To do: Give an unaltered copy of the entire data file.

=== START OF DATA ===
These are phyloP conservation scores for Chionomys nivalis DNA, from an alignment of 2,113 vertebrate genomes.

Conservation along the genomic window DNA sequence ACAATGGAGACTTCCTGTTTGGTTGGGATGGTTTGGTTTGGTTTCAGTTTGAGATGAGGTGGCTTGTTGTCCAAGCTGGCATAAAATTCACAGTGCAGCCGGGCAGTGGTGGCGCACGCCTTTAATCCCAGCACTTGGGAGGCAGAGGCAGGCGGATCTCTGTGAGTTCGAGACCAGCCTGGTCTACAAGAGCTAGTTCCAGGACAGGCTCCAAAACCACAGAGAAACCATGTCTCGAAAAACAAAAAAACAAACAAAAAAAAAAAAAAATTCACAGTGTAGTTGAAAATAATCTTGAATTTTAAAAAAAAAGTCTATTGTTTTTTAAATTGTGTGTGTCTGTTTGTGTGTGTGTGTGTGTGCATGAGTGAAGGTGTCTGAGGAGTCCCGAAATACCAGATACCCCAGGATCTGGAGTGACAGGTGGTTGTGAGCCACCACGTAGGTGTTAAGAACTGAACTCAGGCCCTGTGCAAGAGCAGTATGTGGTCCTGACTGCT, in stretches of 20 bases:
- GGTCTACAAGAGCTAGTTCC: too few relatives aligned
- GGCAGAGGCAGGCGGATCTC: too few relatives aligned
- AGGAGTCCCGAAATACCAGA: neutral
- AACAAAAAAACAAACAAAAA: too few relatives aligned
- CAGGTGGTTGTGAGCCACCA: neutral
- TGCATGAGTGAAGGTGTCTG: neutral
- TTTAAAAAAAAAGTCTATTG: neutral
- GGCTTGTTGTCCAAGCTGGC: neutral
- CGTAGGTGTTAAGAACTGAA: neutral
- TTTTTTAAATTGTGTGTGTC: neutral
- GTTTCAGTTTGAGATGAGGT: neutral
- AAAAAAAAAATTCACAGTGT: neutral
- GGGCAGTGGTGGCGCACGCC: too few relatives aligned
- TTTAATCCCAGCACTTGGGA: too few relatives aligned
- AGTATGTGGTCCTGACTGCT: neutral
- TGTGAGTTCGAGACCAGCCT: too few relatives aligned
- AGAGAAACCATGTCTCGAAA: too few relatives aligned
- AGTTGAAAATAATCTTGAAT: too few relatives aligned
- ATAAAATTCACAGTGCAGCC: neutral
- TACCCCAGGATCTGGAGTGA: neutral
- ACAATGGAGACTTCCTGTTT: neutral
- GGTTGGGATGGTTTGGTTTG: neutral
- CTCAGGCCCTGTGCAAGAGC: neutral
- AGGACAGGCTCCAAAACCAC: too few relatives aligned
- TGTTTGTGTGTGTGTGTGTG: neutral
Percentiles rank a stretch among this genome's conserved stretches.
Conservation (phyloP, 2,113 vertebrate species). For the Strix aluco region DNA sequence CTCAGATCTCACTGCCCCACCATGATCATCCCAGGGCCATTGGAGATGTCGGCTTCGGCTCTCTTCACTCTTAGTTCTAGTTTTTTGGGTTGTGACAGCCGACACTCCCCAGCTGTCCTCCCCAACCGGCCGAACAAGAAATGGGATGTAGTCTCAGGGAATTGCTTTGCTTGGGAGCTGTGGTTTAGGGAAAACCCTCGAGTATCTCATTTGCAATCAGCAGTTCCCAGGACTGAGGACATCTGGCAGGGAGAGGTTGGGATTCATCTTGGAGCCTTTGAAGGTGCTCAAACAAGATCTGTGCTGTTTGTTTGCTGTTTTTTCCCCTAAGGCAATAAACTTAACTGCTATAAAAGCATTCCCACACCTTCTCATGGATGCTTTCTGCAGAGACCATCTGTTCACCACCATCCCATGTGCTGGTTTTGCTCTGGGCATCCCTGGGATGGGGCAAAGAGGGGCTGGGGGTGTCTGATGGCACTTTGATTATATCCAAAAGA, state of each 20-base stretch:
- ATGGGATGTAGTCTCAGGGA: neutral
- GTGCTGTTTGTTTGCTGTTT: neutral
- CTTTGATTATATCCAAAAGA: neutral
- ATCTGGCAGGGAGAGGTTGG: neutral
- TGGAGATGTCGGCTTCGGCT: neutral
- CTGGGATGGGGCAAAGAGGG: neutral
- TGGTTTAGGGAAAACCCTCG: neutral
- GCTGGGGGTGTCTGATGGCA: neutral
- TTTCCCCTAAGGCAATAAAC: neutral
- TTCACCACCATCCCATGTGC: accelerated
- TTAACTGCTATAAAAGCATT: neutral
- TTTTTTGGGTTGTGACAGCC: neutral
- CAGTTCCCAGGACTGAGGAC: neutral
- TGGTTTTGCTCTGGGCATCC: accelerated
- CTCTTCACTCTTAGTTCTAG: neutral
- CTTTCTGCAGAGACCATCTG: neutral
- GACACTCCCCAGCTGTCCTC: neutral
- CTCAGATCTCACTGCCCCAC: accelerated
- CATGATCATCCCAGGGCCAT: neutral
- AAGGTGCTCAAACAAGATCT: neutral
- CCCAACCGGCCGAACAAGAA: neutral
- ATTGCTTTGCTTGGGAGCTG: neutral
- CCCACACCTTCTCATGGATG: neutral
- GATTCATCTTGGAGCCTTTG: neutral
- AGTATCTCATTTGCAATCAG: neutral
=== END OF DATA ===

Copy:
These are phyloP conservation scores for Chionomys nivalis DNA, from an alignment of 2,113 vertebrate genomes.

Conservation along the genomic window DNA sequence ACAATGGAGACTTCCTGTTTGGTTGGGATGGTTTGGTTTGGTTTCAGTTTGAGATGAGGTGGCTTGTTGTCCAAGCTGGCATAAAATTCACAGTGCAGCCGGGCAGTGGTGGCGCACGCCTTTAATCCCAGCACTTGGGAGGCAGAGGCAGGCGGATCTCTGTGAGTTCGAGACCAGCCTGGTCTACAAGAGCTAGTTCCAGGACAGGCTCCAAAACCACAGAGAAACCATGTCTCGAAAAACAAAAAAACAAACAAAAAAAAAAAAAAATTCACAGTGTAGTTGAAAATAATCTTGAATTTTAAAAAAAAAGTCTATTGTTTTTTAAATTGTGTGTGTCTGTTTGTGTGTGTGTGTGTGTGCATGAGTGAAGGTGTCTGAGGAGTCCCGAAATACCAGATACCCCAGGATCTGGAGTGACAGGTGGTTGTGAGCCACCACGTAGGTGTTAAGAACTGAACTCAGGCCCTGTGCAAGAGCAGTATGTGGTCCTGACTGCT, in stretches of 20 bases:
- GGTCTACAAGAGCTAGTTCC: too few relatives aligned
- GGCAGAGGCAGGCGGATCTC: too few relatives aligned
- AGGAGTCCCGAAATACCAGA: neutral
- AACAAAAAAACAAACAAAAA: too few relatives aligned
- CAGGTGGTTGTGAGCCACCA: neutral
- TGCATGAGTGAAGGTGTCTG: neutral
- TTTAAAAAAAAAGTCTATTG: neutral
- GGCTTGTTGTCCAAGCTGGC: neutral
- CGTAGGTGTTAAGAACTGAA: neutral
- TTTTTTAAATTGTGTGTGTC: neutral
- GTTTCAGTTTGAGATGAGGT: neutral
- AAAAAAAAAATTCACAGTGT: neutral
- GGGCAGTGGTGGCGCACGCC: too few relatives aligned
- TTTAATCCCAGCACTTGGGA: too few relatives aligned
- AGTATGTGGTCCTGACTGCT: neutral
- TGTGAGTTCGAGACCAGCCT: too few relatives aligned
- AGAGAAACCATGTCTCGAAA: too few relatives aligned
- AGTTGAAAATAATCTTGAAT: too few relatives aligned
- ATAAAATTCACAGTGCAGCC: neutral
- TACCCCAGGATCTGGAGTGA: neutral
- ACAATGGAGACTTCCTGTTT: neutral
- GGTTGGGATGGTTTGGTTTG: neutral
- CTCAGGCCCTGTGCAAGAGC: neutral
- AGGACAGGCTCCAAAACCAC: too few relatives aligned
- TGTTTGTGTGTGTGTGTGTG: neutral
Percentiles rank a stretch among this genome's conserved stretches.
Conservation (phyloP, 2,113 vertebrate species). For the Strix aluco region DNA sequence CTCAGATCTCACTGCCCCACCATGATCATCCCAGGGCCATTGGAGATGTCGGCTTCGGCTCTCTTCACTCTTAGTTCTAGTTTTTTGGGTTGTGACAGCCGACACTCCCCAGCTGTCCTCCCCAACCGGCCGAACAAGAAATGGGATGTAGTCTCAGGGAATTGCTTTGCTTGGGAGCTGTGGTTTAGGGAAAACCCTCGAGTATCTCATTTGCAATCAGCAGTTCCCAGGACTGAGGACATCTGGCAGGGAGAGGTTGGGATTCATCTTGGAGCCTTTGAAGGTGCTCAAACAAGATCTGTGCTGTTTGTTTGCTGTTTTTTCCCCTAAGGCAATAAACTTAACTGCTATAAAAGCATTCCCACACCTTCTCATGGATGCTTTCTGCAGAGACCATCTGTTCACCACCATCCCATGTGCTGGTTTTGCTCTGGGCATCCCTGGGATGGGGCAAAGAGGGGCTGGGGGTGTCTGATGGCACTTTGATTATATCCAAAAGA, state of each 20-base stretch:
- ATGGGATGTAGTCTCAGGGA: neutral
- GTGCTGTTTGTTTGCTGTTT: neutral
- CTTTGATTATATCCAAAAGA: neutral
- ATCTGGCAGGGAGAGGTTGG: neutral
- TGGAGATGTCGGCTTCGGCT: neutral
- CTGGGATGGGGCAAAGAGGG: neutral
- TGGTTTAGGGAAAACCCTCG: neutral
- GCTGGGGGTGTCTGATGGCA: neutral
- TTTCCCCTAAGGCAATAAAC: neutral
- TTCACCACCATCCCATGTGC: accelerated
- TTAACTGCTATAAAAGCATT: neutral
- TTTTTTGGGTTGTGACAGCC: neutral
- CAGTTCCCAGGACTGAGGAC: neutral
- TGGTTTTGCTCTGGGCATCC: accelerated
- CTCTTCACTCTTAGTTCTAG: neutral
- CTTTCTGCAGAGACCATCTG: neutral
- GACACTCCCCAGCTGTCCTC: neutral
- CTCAGATCTCACTGCCCCAC: accelerated
- CATGATCATCCCAGGGCCAT: neutral
- AAGGTGCTCAAACAAGATCT: neutral
- CCCAACCGGCCGAACAAGAA: neutral
- ATTGCTTTGCTTGGGAGCTG: neutral
- CCCACACCTTCTCATGGATG: neutral
- GATTCATCTTGGAGCCTTTG: neutral
- AGTATCTCATTTGCAATCAG: neutral